The 10,000 Mark

The Good and Bad of Scaling Up

Last updated on: May 21, 2015 by Musa Kurhula Baloyi

10,000 Dictionary Entries

It took me less than 2 weeks to clean the data that now forms part of the more than 10,000-word online dictionary. This is besides the work I had to do in scanning the hardcopy dictionary and then converting from PDF to text file. In comparison, the Second Edition of the Oxford English Dictionary contains around 231,000 words [ , Oxford Dictionaries ], while the Urban Dictionary contains approximately 6 million definitions and 2.1 million unique words and phrases. It would be hard to know how many words in total exist in the Xitsonga language or for all African languages combined, but for an estimated 2,000 languages, there should be around a billion. In a way, 10,000 is an achievement, but still scratching the surface in terms of the possibilities that exist.

As I continued to populate the database with more data, I received another notification a little while later:

Data entry was made easier by writing a uniform SQL script and then running that against a hobbyist Heroku Postgres database. Each new word is a new entry. The same spelling gets one entry but will be formatted better on the display for cosmetic purposes. Different spellings for the same word are nonexistent in the standardised version of Xitsonga. But this will become a factor once we open the dictionary up for comments and the contributions start rolling in. Now I am sitting on an interesting problem: what is the most cost-effective and efficient way to host what will eventually become millions, perhaps billions, of word/meaning pairs and their metadata?

During this time, I learnt that

  • The existing pocket dictionary has many moments of genius, as well as many more flaws.
  • There is a bias towards English, where the best English is used and Xitsonga made an appendage to the existing English when English was supposed to conform to a Xitsonga-first dictionary.
  • The obsession with parity definitions. Not much attention is given to the core meaning of a word and the most related word is found and substituted for the meaning, when at this point descriptions of the word would have served a better purpose.

10,000 Facebook Likes

It took us 4 years (2010 - 2014) to to hit the 10,000 mark on our Facebook page, the First Online Tsonga Dictionary . The numbers have dwindled a little bit since Facebook has not been a major focus since the meetup group, and the move away from a Xitsonga-only drive. Those 4 years taught me a lot about how people interact with languages and a service that seeks to enhance conversations about African languages.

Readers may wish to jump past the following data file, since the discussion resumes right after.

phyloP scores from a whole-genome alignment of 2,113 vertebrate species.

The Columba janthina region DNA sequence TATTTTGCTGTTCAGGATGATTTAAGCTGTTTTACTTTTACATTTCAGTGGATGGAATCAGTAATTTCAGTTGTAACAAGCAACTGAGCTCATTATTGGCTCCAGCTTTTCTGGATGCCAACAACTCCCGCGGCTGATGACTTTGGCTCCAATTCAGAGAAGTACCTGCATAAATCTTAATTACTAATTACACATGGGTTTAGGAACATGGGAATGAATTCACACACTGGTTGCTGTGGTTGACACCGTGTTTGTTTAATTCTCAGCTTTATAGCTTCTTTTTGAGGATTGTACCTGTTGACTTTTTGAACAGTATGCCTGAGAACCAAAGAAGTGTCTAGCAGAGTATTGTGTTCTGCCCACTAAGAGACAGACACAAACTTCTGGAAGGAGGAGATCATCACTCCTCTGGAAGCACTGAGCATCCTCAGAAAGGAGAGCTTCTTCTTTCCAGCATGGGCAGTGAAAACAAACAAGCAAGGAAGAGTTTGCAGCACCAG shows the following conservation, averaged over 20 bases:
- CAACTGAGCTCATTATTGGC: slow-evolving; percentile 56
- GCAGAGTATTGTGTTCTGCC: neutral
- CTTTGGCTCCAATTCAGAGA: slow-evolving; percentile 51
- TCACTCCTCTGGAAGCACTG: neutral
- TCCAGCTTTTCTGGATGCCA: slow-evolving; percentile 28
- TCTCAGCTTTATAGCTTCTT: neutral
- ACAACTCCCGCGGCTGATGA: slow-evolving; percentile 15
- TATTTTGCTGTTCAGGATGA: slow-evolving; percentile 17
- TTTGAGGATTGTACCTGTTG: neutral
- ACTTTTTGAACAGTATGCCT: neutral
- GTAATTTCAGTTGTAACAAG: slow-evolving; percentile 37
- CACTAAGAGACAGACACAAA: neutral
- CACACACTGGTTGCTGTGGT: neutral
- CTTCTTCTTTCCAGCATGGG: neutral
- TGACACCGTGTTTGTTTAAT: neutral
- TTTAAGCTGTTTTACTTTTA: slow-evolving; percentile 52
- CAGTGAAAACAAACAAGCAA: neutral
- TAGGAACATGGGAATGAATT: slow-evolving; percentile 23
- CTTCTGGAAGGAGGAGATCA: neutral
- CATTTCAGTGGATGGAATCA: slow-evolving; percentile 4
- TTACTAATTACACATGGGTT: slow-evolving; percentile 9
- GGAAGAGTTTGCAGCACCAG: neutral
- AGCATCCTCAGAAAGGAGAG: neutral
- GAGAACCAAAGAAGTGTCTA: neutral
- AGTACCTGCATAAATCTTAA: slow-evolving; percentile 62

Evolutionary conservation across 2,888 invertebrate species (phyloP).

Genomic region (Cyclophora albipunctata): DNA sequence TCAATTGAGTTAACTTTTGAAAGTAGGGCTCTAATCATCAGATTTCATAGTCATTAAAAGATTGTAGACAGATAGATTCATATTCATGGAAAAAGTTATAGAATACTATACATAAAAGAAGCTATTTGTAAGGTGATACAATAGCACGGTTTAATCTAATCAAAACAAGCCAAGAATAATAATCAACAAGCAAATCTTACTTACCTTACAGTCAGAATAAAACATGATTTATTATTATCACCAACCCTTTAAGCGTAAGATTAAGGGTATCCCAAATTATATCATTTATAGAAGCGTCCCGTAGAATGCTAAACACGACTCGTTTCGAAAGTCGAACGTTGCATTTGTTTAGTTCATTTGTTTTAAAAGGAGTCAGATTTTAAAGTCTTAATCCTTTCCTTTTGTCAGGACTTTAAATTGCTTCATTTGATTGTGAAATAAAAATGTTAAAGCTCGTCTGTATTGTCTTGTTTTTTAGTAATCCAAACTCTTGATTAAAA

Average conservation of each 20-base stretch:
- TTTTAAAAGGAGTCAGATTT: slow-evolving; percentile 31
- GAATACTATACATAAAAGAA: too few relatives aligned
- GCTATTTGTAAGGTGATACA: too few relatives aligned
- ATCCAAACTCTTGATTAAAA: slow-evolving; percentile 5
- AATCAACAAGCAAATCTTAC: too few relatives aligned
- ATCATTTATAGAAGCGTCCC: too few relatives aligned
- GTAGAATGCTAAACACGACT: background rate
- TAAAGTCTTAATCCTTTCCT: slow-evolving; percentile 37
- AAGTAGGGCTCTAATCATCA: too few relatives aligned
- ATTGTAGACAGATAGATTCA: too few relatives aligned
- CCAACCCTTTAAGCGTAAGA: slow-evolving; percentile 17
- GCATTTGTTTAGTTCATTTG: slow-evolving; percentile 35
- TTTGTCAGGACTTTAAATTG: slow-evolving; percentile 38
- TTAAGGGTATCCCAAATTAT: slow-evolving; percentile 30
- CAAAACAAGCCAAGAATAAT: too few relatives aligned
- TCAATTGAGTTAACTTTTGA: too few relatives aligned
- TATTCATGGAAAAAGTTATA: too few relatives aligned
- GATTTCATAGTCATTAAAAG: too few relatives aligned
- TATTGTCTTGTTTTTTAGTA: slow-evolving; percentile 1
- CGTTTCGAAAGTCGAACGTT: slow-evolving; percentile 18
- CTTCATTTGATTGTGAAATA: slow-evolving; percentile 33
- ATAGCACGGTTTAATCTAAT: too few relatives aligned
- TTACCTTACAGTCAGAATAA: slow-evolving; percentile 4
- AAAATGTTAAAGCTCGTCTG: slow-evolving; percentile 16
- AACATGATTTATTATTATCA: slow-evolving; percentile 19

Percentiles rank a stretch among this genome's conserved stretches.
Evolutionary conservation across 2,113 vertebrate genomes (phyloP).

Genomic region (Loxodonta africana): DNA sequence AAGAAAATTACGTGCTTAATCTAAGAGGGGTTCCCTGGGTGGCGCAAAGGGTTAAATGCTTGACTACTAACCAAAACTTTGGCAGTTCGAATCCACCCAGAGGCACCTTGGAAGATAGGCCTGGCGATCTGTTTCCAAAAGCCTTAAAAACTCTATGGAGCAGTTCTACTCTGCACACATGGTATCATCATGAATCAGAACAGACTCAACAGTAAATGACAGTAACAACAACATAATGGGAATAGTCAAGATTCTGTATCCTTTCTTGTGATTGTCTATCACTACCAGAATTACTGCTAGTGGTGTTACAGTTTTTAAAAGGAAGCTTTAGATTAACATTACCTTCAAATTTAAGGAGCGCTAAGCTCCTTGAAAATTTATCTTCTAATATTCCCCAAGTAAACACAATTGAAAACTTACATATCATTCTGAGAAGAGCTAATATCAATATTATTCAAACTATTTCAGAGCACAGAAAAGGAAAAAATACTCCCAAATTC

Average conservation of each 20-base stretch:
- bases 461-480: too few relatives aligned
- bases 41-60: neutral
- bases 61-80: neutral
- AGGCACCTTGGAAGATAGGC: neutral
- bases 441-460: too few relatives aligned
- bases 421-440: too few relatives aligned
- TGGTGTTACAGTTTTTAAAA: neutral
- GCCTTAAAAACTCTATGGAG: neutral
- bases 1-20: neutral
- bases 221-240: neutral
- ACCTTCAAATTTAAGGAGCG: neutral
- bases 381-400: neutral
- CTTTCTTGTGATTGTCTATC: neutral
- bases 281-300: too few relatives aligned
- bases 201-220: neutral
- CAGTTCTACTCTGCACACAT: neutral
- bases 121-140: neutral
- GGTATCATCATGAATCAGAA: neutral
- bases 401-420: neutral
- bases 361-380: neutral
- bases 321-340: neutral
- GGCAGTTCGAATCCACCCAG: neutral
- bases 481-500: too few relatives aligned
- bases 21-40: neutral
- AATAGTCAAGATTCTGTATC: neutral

Some of the learnings are:

  • We need to break the culture of people wanting to be fed information and help them find the fun in being part of the knowledge creation ecosystem.
  • We need to get away from parity querying, where people wonder what a particular word could be in another language. Parity querying should have an end in sight otherwise we're creating knowledge for the sake of knowledge, not because we seek understanding from it or make use of it.

At this point, we need to have new languages added, but the focus should be on adding new functionality to improve the user experience. There is an existing copy of the Xilenge dictionary, from the incorporation of which we can gain some major insights on dealing with multiple languages. This is an important precursor for the continent.

The current challenge is to get users to engage just as they did when controversial stuff was posted on the Facebook page. I know not how. Up until now, the Tsonga vs Shangaan debate had taken over the Tsonga Internet to a point where we had to call time on it. We seek similar engagement on other topics. The users have so far helped bring out the core meaning of many words in a way that made them intuitive. We need them to do the same on this new website.

These two metrics (the number of Facebook likes and the number of words in the database) have been instrumental thus far. But, how do we measure ourselves moving forward? By 10,000 daily searches? $10,000 in funding? 10,000 new sign ups? 10,000 downloads? Whatever the next metric to evaluate ourselves, it has to have a bigger impact than the other two combined.